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Africa’s Charcoal Economy Is Cooking. The Trees Are Paying.

Africa’s Charcoal Economy Is Cooking. The Trees Are Paying. | Geography Education | Scoop.it
In Madagascar, the booming charcoal business is contributing to deforestation and may exacerbate the effects of global warming.
Seth Dixon's insight:

Deforestation does not happen in a vacuum--it occurs in an economic, political, and historical context.  Rural Africans have less access to high value commodities and converting forests into charcoal is one of the few options (similar to the issue in Haiti).  The short-term economic gain for a few individuals leads to long-term environmental problems such as soil erosion, flooding, and habitat destruction for many species.  

 

Tags: biogeography, environmentecology, poverty, development, economic, labor, Madagascar, erosionAfrica, resourcespolitical ecology.

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Launceston College Geography's curator insight, June 13, 2017 9:51 PM

Deforestation drivers

Alex Smiga's curator insight, August 9, 2017 9:41 AM
If we know that furthering education and economic opportunities will help alleviate the problems present here, why aren't we as a planet seeing that they are implemented? 
brielle blais's curator insight, May 1, 2018 10:23 PM
Charcoal has become the unlikely hero of the informal economy of Africa. This is a positive for the economy. However, this is not a positive for the environment. Deforestation has become a large issue since the boom of more people using charcoal. This will speed up the issue of climate change. This post shows the negative and positives a product can have involving geography.
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"Earth" Time Lapse View from Space

"Time lapse sequences of photographs taken by Ron Garan http://fragileoasis.org/bloggernauts/Astro_Ron and the crew of expedition 28 & 29 onboard the International Space Station from August to October, 2011..."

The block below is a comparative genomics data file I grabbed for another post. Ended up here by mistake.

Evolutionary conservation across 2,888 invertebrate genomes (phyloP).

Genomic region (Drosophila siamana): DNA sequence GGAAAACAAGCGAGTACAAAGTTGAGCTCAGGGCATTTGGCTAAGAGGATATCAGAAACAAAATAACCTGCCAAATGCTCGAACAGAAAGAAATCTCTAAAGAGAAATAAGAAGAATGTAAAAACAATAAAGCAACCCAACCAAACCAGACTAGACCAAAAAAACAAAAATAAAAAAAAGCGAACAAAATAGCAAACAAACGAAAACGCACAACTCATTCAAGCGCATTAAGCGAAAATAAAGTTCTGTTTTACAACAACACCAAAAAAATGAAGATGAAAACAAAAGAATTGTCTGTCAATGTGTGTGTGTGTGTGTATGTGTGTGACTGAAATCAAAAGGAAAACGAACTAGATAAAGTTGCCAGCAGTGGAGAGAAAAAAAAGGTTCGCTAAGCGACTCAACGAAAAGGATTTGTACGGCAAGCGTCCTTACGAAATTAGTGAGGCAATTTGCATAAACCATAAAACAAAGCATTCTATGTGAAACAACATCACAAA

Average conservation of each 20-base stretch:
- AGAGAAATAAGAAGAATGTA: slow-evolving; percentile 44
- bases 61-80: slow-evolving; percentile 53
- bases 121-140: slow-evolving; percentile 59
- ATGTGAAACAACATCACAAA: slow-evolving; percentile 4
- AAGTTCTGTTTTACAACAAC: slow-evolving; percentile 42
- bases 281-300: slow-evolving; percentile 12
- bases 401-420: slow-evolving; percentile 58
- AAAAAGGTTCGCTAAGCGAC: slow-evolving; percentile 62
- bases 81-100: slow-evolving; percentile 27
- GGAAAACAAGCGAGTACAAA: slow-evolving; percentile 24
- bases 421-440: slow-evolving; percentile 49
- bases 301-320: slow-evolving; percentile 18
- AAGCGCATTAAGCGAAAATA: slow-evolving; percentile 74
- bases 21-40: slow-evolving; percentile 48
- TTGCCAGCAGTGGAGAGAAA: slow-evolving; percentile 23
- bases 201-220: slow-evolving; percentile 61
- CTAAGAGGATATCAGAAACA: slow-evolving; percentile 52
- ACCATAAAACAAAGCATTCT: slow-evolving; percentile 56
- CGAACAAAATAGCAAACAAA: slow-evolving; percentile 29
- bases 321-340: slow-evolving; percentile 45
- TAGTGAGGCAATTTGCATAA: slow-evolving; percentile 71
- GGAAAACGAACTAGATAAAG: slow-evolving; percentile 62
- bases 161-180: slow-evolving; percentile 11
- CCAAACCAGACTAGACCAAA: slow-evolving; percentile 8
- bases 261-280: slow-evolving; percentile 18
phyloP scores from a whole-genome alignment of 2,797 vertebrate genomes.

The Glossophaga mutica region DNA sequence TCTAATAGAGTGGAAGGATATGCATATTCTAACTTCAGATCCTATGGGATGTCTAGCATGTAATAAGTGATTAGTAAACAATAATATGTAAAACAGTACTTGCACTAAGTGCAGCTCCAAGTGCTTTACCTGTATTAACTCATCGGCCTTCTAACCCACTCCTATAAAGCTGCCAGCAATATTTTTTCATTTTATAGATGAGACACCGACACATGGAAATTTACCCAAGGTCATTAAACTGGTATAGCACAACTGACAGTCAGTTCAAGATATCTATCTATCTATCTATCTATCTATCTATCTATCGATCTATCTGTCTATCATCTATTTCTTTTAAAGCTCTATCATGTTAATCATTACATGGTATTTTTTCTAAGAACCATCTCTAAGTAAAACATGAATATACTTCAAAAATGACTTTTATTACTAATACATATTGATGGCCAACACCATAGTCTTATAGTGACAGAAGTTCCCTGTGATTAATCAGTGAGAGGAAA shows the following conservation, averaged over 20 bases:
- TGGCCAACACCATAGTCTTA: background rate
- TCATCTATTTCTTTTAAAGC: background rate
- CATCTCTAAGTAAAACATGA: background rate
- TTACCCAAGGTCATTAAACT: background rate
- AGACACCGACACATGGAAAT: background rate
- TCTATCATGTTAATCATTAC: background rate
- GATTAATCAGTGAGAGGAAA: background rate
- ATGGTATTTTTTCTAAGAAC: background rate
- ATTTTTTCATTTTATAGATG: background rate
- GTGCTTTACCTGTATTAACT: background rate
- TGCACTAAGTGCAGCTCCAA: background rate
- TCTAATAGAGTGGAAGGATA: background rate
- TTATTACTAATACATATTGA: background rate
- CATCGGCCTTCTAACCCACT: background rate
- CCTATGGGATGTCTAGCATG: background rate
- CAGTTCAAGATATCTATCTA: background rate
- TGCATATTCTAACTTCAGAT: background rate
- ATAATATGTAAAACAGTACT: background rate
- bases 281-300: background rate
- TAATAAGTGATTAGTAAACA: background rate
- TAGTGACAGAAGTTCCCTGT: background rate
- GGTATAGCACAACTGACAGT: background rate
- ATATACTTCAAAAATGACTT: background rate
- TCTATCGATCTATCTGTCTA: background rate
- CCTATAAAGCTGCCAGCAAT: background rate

Shooting locations by order of appearance:

1. United States, Eastern United States
2. Madagascar to southwest of Australia, South of Australia
3. NW coast of United States to Central South America
4.  Southern to the Northern Pacific Ocean
5. Central Africa and the Middle East
6. Sahara Desert and the Middle East
7. Canada and Central United States
8. Pass over Southern California to Hudson Bay
9. Islands in the Philippine Sea
10. Eastern Asia to Philippine Sea and Guam
11. Middle East, Mediterranean Sea
12. United States, Indian Ocean
13. Eastern Europe to SE Asia

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Seth Dixon's comment, November 15, 2011 2:49 PM
Shooting locations by order of appearance:

1. United States, Eastern United States
2. Madagascar to southwest of Australia, South of Australia
3. NW coast of United States to Central South America
4. Southern to the Northern Pacific Ocean
5. Central Africa and the Middle East
6. Sahara Desert and the Middle East
7. Canada and Central United States
8. Pass over Southern California to Hudson Bay
9. Islands in the Philippine Sea
10. Eastern Asia to Philippine Sea and Guam
11. Middle East, Mediterranean Sea
12. United States, Indian Ocean
13. Eastern Europe to SE Asia
Maria la del Varrio's curator insight, December 13, 2014 2:47 PM

It is amazing to see how humans have changed the look of our planet from space with all the electric lights.

 

In this video you will see a time lapse of our planet, mostly electric storm and night scenes.

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What are Lavakas?

What are Lavakas? | Geography Education | Scoop.it

"The word lavaka means 'hole' or 'gully' in Malagasy, and it has become the accepted international term for the spectacular erosional features that characterize the highlands of Madagscar. Lavakas are gullies formed by groundwater flow, with steep or vertical sides and flat floors."

Seth Dixon's insight:

Lavakas are often seen as an ecological catastrophe since rapid deforestion leads to young, active lavakas that can silt up rice fields.  While obviously not desirable, these scars on a deforested landscape do offer a glimmer of hope as well. Some National Geographic explorers are finding that older, stabilized lavakas can become great agricultural pockets for rebuilding in these denuded communities.

 

Tags: Madagascar, erosion, environment adapt,  environmentecology, political ecology, Africa, National Geographic.

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